langDr. Jason Lang is Director of Dissemination and Implementation at the Child Health and Development Institute, a non-profit organization that partners with state agencies, funders, community-based providers, and family advocacy organizations to improve children’s health and mental health services in Connecticut. He is a licensed clinical psychologist who holds an appointment as an Assistant Clinical Professor in Psychiatry at the University of Connecticut Health Center. Jason's interests are in the implementation of evidence-based and best practices, quality improvement, and the assessment and treatment of child traumatic stress. He is a Co-Principal Investigator and Project Director for the Connecticut Collaborative on Effective Practices for Trauma (CONCEPT), a five-year federally-funded initiative to improve trauma-informed care for children in Connecticut, and he coordinates the Connecticut TF-CBT Coordinating Center, a multi-year initiative to disseminate and provide quality assurance for Trauma Focused Cognitive Behavioral Therapy (TF-CBT) across Connecticut. Jason is also the Principal Investigator for Responding to Children of Arrested Parents Together (REACT) initiative, which includes development and implementation of an intervention model to support children following the arrest of a caregiver through collaborations between law enforcement, mobile crisis clinicians, and child welfare staff. 

Advocates launch campaign to advance recovery-focused mental health care

2 Comments | Posted

Campaign Unveiled as Congress Considers Major Mental Health Reforms

February 11, 2015 (Washington, DC) – As House and Senate Democrats and Republicans focus on comprehensive mental health reform, and a recent poll by the Kennedy Center for Mental Health Policy and Research indicated that 71% of Americans are calling for “significant “ or “radical” changes in the way that mental illnesses and addiction are treated, leading mental health experts and advocacy groups have announced the formation of the Recovery Now! Campaign. The campaign has been created to address the crisis in our mental health service system and the personal crises faced daily by individuals and families in great distress.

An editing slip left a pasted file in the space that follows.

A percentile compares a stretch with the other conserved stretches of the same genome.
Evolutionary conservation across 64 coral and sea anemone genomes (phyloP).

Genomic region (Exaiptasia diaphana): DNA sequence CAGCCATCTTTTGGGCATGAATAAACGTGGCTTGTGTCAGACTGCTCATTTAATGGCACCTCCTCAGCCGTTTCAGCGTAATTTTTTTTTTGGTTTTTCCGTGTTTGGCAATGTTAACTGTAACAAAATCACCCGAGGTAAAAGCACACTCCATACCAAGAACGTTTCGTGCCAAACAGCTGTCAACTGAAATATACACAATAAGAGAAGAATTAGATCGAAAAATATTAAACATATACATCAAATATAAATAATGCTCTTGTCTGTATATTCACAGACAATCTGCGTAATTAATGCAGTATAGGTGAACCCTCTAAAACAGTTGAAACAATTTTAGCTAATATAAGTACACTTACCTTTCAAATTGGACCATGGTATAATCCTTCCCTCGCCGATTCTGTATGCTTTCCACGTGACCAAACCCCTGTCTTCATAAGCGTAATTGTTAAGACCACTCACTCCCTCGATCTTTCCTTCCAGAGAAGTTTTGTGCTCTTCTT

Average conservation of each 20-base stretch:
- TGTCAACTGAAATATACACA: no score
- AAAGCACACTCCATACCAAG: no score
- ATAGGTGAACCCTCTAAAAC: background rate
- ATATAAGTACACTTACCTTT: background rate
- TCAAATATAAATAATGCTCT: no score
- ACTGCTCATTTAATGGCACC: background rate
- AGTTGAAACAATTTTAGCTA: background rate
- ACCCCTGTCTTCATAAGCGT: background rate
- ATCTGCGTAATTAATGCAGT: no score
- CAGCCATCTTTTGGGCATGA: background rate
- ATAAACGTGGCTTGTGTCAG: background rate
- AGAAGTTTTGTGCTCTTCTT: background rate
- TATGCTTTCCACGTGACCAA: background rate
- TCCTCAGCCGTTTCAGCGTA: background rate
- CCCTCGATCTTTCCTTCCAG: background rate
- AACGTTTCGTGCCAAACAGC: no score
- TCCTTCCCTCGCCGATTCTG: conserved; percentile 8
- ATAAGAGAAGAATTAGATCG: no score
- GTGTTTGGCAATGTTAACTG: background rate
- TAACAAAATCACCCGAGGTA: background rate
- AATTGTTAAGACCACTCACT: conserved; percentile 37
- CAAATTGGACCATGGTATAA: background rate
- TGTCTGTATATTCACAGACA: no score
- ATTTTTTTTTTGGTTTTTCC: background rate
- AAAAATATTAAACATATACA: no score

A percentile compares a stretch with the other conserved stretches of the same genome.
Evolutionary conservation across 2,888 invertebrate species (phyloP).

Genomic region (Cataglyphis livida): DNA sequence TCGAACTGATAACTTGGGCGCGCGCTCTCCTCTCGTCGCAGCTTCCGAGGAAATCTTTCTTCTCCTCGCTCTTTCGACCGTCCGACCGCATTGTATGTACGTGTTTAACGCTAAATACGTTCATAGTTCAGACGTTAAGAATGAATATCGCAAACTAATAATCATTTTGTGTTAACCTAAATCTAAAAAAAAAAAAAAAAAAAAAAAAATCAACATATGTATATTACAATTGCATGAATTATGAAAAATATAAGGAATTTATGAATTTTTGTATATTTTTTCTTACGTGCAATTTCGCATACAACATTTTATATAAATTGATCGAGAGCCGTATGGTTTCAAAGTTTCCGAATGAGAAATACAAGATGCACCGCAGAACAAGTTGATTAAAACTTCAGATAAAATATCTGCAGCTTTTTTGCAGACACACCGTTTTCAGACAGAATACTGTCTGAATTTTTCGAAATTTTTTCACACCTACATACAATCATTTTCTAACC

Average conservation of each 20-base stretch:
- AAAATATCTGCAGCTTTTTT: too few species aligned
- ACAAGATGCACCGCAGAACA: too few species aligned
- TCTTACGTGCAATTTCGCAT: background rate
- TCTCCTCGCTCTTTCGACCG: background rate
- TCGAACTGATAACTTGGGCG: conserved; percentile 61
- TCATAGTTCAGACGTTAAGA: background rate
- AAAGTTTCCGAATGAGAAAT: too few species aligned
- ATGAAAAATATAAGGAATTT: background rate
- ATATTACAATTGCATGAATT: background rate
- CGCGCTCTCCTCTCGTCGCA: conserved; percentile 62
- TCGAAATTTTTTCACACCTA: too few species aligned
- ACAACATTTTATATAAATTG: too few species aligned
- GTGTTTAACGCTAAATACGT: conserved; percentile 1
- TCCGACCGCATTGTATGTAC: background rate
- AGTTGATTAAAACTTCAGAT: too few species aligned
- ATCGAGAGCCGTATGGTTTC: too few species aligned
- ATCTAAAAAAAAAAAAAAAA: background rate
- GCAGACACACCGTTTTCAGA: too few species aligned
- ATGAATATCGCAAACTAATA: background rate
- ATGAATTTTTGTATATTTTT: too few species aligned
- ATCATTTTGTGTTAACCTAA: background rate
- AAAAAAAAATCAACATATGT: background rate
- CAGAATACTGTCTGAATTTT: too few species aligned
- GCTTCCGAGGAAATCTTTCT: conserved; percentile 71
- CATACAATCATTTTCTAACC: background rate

“Mental health policy reform is rightly a top priority for Congress and the country,” said Bob Bernstein, executive director of the Bazelon Center for Mental Health Law. “We want to ensure that any reform advances the science of what we know works: accessible, recovery-oriented, community-based treatments and supports.”

The campaign promotes the hope and promise that people can and do recover from even the most serious mental health conditions when they are provided a full array of both treatment and recovery supports.  “The data is clear: approaches that promote stable housing, employment, crisis respite and empathetic connections to others are as critically important as medical services to help individuals move from crisis to recovery,” said Harvey Rosenthal, Executive Director of the New York Association of Psychiatric Rehabilitation Services.

“Recovery is real. I’m living proof, and so are thousands of others. Now is the time for major change, so that all Americans living with mental health and substance use conditions have a decent chance at recovery. Together we can shift our current climate of fear and despair to one of hopefulness and possibility,” said Leah Harris, Recovery Now! campaign coordinator and director of the National Coalition for Mental Health Recovery.